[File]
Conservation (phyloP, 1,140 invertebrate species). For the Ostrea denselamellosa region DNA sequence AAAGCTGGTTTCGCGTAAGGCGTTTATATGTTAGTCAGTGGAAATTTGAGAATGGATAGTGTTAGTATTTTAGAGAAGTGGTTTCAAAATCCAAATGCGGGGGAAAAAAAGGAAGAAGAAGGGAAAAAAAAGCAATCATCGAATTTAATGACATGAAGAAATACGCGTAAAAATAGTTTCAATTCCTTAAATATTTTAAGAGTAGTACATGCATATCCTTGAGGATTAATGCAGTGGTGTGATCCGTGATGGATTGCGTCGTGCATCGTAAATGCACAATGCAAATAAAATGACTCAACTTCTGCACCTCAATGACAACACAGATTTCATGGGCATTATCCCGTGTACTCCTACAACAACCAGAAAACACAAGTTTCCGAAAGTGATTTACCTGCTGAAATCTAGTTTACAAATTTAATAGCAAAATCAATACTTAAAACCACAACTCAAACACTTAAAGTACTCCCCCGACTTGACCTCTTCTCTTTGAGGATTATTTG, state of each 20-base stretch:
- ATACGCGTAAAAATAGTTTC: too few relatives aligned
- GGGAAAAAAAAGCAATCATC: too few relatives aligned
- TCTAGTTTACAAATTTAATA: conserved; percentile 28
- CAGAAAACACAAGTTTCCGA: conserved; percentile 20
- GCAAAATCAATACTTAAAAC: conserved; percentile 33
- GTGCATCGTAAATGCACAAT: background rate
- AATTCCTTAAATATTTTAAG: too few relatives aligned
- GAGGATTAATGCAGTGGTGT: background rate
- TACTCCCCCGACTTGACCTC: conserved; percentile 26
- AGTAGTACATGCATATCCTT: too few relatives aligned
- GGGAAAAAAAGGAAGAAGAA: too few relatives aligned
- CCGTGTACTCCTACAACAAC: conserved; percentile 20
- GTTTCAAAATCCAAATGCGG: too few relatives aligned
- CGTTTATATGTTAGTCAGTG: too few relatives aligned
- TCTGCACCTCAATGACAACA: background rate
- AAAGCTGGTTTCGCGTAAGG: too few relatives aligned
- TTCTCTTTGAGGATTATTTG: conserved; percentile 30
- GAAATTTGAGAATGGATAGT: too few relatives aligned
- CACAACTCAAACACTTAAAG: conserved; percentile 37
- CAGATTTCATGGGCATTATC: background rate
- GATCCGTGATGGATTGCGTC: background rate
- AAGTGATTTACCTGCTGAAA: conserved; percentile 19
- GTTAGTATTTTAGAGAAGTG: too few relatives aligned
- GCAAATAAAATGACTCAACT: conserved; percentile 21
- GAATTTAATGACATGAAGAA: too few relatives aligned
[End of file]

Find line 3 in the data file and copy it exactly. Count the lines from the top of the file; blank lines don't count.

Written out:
- GGGAAAAAAAAGCAATCATC: too few relatives aligned